Appellant next contends that the evidence produced by the contestant was insufficient to support the judgment. With this we agree. [2] Under the rule announced in Estate of Bristol, 23 Cal. 2d 221, 223 [143 P.2d 689], we must, on appeal, view the evidence in the light most favorable to respondent. The witnesses for the contestant were six in number and were all residents with deceased at a rest home, either all or part of the three or four years he there resided. Because of our views of the ultimate conclusion to be reached in this cause, we find it desirable to briefly recount their testimony in the light most favorable to contestant, who is here the respondent.

[3] Walter E. Lowe knew the testator for four and a half years, saw and observed him daily; ate with him in the same [171 Cal. App. 2d 656] dining room; observed him talking to other people; played shuffleboard with him; that he had no power of mind to carry on a conversation; he did not act naturally; he was destructive in pruning bushes and trees in the garden; he started a dangerous fire in the garden; he could not keep a shuffleboard score; he was emotional, moody and of unsound mind.

John D. Greiner saw deceased practically every day during the time the deceased lived in the rest home; saw him at meal times, in the halls and in the garden; saw the deceased enter another man's room without permission; saw destructive pruning; saw unreasonable anger; witness once thought deceased was going to strike him.

Richard N. Taylor knew deceased at the rest home about three years; ate at the same table; saw and observed him daily; deceased could not carry on a continuous coherent conversation; would wander off on some other subject; was ungrateful; threatened to beat him up when witness helped deceased move furniture; flew into a rage over nothing; would froth at the mouth; room like a pig pen; that he was irrational and had an unsound mind.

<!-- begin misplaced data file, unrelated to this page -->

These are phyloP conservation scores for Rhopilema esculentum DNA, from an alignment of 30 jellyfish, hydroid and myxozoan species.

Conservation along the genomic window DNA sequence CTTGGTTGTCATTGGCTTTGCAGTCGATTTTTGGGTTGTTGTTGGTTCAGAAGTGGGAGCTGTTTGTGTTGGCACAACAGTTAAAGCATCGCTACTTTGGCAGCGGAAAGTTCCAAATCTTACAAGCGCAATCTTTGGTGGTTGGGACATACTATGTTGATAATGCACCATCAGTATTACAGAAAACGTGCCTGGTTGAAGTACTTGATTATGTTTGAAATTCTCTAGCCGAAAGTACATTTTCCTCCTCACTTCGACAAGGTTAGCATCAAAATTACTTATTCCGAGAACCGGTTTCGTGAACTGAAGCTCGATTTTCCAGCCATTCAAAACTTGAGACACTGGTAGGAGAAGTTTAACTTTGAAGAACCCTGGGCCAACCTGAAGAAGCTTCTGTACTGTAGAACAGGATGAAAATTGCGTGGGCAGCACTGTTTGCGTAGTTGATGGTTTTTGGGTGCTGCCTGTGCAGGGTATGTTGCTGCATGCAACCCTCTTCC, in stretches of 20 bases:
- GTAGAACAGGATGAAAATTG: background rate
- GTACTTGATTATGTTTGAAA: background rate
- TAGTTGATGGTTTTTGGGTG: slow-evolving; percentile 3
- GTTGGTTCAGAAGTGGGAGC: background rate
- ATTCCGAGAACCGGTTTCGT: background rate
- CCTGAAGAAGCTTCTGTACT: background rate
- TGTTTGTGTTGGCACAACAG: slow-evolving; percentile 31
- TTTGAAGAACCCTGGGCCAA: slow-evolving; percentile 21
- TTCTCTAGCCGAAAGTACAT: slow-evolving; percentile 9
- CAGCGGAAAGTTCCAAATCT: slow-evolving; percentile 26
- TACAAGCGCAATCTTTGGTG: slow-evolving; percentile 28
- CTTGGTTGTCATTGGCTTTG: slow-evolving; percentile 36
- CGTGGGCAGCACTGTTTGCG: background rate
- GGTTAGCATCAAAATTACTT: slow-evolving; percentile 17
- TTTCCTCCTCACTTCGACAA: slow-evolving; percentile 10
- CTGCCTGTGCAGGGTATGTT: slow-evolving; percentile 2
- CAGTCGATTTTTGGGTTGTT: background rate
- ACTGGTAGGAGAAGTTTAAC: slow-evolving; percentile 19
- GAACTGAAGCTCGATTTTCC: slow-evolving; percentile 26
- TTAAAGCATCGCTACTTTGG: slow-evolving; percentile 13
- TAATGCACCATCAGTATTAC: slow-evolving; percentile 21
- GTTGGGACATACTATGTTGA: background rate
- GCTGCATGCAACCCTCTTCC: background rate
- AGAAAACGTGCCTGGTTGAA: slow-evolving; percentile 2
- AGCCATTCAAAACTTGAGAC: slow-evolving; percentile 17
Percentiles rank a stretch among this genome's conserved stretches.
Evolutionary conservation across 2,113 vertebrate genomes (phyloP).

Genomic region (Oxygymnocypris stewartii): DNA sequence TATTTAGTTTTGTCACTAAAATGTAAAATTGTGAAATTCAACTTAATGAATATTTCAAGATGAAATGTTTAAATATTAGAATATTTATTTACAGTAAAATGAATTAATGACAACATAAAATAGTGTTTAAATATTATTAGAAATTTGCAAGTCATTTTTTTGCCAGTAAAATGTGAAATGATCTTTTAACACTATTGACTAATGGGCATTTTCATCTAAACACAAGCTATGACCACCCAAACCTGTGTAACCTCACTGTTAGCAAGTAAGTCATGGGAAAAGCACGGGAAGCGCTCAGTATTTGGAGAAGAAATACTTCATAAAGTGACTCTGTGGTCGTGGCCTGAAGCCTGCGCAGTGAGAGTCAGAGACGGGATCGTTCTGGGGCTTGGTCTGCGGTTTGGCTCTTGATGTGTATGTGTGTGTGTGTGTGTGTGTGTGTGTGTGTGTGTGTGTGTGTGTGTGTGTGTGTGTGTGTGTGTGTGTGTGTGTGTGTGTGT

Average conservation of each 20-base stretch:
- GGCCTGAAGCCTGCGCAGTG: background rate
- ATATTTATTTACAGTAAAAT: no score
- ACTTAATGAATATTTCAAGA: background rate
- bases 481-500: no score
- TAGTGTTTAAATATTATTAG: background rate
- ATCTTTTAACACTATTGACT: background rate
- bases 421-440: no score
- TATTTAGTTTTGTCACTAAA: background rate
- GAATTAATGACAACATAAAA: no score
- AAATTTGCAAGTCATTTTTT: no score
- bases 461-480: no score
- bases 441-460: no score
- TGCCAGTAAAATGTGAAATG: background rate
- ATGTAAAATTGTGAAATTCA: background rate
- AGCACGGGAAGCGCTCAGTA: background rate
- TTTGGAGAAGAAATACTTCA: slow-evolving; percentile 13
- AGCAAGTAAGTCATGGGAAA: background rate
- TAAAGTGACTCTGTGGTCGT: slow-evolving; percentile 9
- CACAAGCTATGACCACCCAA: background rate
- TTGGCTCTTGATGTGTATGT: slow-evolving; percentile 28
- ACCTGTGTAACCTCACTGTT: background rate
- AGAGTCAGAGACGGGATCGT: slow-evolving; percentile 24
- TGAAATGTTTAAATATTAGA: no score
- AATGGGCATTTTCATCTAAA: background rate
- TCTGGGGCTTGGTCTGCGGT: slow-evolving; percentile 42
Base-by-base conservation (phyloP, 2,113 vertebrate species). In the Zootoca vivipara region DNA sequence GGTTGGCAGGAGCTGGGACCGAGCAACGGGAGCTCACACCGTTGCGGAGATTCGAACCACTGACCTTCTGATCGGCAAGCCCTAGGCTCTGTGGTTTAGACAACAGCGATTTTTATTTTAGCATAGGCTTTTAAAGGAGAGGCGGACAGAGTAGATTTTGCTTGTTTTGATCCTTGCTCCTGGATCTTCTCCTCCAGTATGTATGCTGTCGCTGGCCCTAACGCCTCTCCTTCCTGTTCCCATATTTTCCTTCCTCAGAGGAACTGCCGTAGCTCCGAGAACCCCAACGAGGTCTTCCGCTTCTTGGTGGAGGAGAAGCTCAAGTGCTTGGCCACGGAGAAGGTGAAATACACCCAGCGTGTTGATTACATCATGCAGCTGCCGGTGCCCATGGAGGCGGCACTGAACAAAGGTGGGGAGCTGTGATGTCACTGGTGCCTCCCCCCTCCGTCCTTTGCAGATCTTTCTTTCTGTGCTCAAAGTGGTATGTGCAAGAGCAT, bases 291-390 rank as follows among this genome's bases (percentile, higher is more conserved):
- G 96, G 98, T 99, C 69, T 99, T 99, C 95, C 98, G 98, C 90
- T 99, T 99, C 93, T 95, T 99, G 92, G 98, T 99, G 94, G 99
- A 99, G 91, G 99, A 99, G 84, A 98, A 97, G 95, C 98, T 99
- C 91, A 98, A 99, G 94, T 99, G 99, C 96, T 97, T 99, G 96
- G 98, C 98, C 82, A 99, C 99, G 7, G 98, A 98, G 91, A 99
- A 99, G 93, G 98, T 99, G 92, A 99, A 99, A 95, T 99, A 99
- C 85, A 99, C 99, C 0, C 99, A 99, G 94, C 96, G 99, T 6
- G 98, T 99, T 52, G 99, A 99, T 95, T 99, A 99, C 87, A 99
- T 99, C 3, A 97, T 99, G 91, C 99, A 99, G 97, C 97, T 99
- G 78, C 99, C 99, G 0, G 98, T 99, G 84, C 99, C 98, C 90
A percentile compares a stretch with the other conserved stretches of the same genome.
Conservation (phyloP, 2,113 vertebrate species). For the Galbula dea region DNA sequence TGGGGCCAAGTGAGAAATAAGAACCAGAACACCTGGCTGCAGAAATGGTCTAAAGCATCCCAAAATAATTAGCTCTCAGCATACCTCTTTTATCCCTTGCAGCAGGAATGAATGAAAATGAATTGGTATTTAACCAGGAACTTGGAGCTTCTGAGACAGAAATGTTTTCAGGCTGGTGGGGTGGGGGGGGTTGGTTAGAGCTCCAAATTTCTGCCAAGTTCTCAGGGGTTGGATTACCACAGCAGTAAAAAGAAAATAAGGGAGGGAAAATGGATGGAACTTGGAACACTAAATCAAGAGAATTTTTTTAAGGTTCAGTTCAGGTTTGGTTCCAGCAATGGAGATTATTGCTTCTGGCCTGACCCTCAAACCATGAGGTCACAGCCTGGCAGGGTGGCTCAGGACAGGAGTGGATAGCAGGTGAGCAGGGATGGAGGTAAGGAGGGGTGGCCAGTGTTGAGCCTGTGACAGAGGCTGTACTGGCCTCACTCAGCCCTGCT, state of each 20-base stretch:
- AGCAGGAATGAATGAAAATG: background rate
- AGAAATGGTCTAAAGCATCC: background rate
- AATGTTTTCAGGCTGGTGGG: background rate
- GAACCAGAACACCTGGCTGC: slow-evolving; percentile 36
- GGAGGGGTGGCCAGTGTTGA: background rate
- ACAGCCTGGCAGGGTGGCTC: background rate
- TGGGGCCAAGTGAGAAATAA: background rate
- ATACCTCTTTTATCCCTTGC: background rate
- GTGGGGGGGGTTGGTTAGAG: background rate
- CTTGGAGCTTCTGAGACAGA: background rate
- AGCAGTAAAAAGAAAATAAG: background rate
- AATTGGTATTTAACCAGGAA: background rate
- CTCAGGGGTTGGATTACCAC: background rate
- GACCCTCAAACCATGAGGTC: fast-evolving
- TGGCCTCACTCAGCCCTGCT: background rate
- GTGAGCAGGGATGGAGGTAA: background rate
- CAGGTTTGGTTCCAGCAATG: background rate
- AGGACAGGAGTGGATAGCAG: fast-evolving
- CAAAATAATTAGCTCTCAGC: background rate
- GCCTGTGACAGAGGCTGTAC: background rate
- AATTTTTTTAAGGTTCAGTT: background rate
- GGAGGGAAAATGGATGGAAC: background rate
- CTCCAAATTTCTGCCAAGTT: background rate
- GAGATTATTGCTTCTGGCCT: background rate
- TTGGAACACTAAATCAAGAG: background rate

Mrs. Frances P. Nelson knew deceased at the rest home about two years; worked in the garden with him; saw him daily; talked to him often; deceased could not carry on a continuous conversation; became irritated because she would not accept his religion; once thought he was bowing to the sun; that he appeared to be interested in a Hindu cult book; said he was going to start a new church; that his conduct was cyclical in nature; quiet and courteous at times and again discourteous and angry; she made basins around the rose trees; he leveled all the basins around the rose trees; mumbled to himself; cried; said he was a Catholic. She expressed her opinion on the foregoing that the deceased was irrational and of unsound mind.

Mrs. Laura Baker, a practical nurse, worked at the rest home about two years; saw the deceased every day at least three times a day or oftener; talked with him little; he looked sick; held his hands over his head occasionally at meal time; apparently lacked gratitude; abruptness of speech; thought he was of unsound mind.

Mrs. Sadie Lytel, superintendent of the rest home for about two years prior to death of deceased, saw him daily; once asked him to plant pansies and instead he planted petunias; when she made him dig them up he flew into a rage and [171 Cal. App. 2d 657] threatened to strike her; he had a very untidy room; she believed him to be of unsound mind.